Lurching from my office in the old convent, my toes jammed in tight pumps, I minced down the hill to my car, checking for a new spot to park as I went. Because the damn parking lot was full, I had to park on the street and jockey the car every three hours to avoid a ticket. Why? Behind the leaded glass windows of the houses in this old, heavily treed neighbourhood, resentment resided. Peeking out from behind sheer drapes the serenity police watched. Parking by-law officers were in their back pockets.
Tossing my purse into the car, something caught my eye poking out from the back tire. A splendid black tail was pasted to the wheel. I looked under the car but nothing was there so I got in and inched forward, wondering what would be revealed. Looking again, I saw the rubber was smeared red with bits of fur and flesh ground between the treads. A slick tire imprint stamped the pavement, showing where I had previously parked. But only the tail remained of whatever I’d killed.
A stench was coming from under the car, a combination of ground nuts and liver mixed with asphalt and oil. I didn’t want to touch the tail but I couldn’t leave it stuck to the tire so I drove around the block looking for a new parking spot, hoping it would fall off. After executing a near perfect parallel parking manoeuvre, I got out and it was gone. I felt such relief at seeing the tailless tire. Still, whatever I had massacred must have been substantial because the route from the first parking spot to the second was clearly mapped in blood.
The matrons of Old Ottawa South seemed to have missed this latest infraction disturbing their peace and defiling their tranquility. On the entire block not one custom curtain fluttered nor a door cracked open to reveal a surveying eye.
Trudging back up the hill to the convent I glanced into the leafy canopy of the neighborhood and gazed at the bright blue sky splattered with orange and red maple leaves to distract myself from my pinched toes. My feet were forgotten when three squirrels jumped through a patch of blue, like manic angels, and landed on a thick branch overhead. Almost in the same moment I saw dozens more leaping from branch to branch, shrieking as they scattered fragile leaves along their invisible path. They ran up trunks and down trunks chattering viciously as they went. Behind me more were jerking up the hill like tiny trucks driven by beginners unsure of how to use a clutch. Spitting and hissing, they stood on their hind legs and ran at me, then backed away, then advanced again. All along the street they lined porch railings and bounced in crab apple trees. They were a demonic river running uphill in a reversing waterfall.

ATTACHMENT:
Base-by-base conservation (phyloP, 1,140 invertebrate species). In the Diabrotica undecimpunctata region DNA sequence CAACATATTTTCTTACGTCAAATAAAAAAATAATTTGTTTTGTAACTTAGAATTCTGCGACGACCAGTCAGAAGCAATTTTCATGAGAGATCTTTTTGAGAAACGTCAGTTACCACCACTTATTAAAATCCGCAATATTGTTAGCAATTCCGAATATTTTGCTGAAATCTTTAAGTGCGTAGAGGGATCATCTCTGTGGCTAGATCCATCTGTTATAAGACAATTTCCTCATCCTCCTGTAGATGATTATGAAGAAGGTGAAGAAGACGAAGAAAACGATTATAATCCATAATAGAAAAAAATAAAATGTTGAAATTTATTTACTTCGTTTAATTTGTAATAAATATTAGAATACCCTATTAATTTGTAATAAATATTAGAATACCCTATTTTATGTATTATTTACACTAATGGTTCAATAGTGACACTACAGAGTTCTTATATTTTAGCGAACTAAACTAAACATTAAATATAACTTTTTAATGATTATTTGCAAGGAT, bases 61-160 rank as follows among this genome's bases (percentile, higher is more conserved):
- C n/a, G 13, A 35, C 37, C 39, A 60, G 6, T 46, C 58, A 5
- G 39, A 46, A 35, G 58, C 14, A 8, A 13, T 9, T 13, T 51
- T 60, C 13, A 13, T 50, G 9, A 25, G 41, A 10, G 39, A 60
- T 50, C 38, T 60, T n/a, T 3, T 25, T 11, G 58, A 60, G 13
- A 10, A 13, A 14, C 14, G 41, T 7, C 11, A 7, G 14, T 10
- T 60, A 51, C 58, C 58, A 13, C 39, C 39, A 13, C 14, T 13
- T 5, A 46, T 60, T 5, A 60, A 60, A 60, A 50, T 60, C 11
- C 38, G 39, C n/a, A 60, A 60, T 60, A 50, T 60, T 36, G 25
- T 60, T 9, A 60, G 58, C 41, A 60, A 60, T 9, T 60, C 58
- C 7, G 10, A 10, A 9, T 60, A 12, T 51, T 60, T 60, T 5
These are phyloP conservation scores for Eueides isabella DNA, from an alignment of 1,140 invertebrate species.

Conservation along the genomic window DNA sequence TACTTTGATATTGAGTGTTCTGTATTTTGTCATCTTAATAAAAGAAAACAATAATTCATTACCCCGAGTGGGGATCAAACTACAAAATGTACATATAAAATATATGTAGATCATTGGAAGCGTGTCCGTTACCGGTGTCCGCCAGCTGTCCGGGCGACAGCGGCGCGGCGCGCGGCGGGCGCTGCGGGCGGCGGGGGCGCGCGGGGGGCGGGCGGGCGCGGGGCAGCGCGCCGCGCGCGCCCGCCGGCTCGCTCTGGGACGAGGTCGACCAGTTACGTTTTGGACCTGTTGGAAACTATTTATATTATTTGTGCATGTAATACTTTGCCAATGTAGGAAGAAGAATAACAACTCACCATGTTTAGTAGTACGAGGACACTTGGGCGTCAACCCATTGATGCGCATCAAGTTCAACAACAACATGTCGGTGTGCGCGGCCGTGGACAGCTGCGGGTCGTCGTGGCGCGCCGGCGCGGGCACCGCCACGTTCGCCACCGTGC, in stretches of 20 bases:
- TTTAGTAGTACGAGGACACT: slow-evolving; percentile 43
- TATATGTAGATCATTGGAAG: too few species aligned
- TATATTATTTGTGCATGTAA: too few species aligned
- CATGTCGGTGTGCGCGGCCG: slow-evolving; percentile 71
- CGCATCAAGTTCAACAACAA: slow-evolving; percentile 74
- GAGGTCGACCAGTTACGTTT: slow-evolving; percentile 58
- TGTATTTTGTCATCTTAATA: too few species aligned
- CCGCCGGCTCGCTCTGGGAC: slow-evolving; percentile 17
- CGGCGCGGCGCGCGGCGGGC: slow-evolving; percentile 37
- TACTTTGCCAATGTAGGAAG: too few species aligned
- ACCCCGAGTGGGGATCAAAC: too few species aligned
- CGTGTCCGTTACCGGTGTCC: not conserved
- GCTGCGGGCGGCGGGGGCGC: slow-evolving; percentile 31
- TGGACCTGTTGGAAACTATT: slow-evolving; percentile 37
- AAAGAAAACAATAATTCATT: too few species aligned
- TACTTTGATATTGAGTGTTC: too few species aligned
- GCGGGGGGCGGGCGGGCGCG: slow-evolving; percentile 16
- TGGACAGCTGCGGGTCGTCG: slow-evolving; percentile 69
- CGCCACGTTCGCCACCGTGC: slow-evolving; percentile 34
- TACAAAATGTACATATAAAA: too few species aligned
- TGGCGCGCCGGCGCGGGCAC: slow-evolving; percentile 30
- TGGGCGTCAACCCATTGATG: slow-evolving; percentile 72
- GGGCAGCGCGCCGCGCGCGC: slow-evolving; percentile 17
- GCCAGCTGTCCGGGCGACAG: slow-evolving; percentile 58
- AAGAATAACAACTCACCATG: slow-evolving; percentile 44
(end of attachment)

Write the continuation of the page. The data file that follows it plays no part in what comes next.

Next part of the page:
I kept moving. The convent was only half a block away. I would be there in less than two minutes as long as I wasn’t stopped by a wall of black squirrels.
Then I saw it – a small torso-less body at the t-intersection, the black head and shoulders intact and the rest a nauseating mess of squashed viscera. Cars kept coming down the street, passing over top of the carcass while all around the cortege squalled. Squirrel after squirrel darted out to the body, tails erect, screeching like kamikaze pilots. I stood and watched, my feet roaring for me to throw off the painful shoes and run but my body was held down by a rapid, thumping pulse. Car after car passed over the struck and the stricken. The game of dodge-em continued between squirrels and cars, small black daredevils rushing to the victim and then sprinting back to the curb, up a tree and into the leaves.
I looked down the hill and saw a large squirrel scramble across the street, dragging a bloody and frayed tail. He hopped up the stairs of a tidy porch, shimmied up a pillar and disappeared through a small opening under the eaves. A curtain wafted closed.
Gradually the din quietened and soon there was nothing left on the road. The body was gone. City by-law officers wouldn’t be necessary today.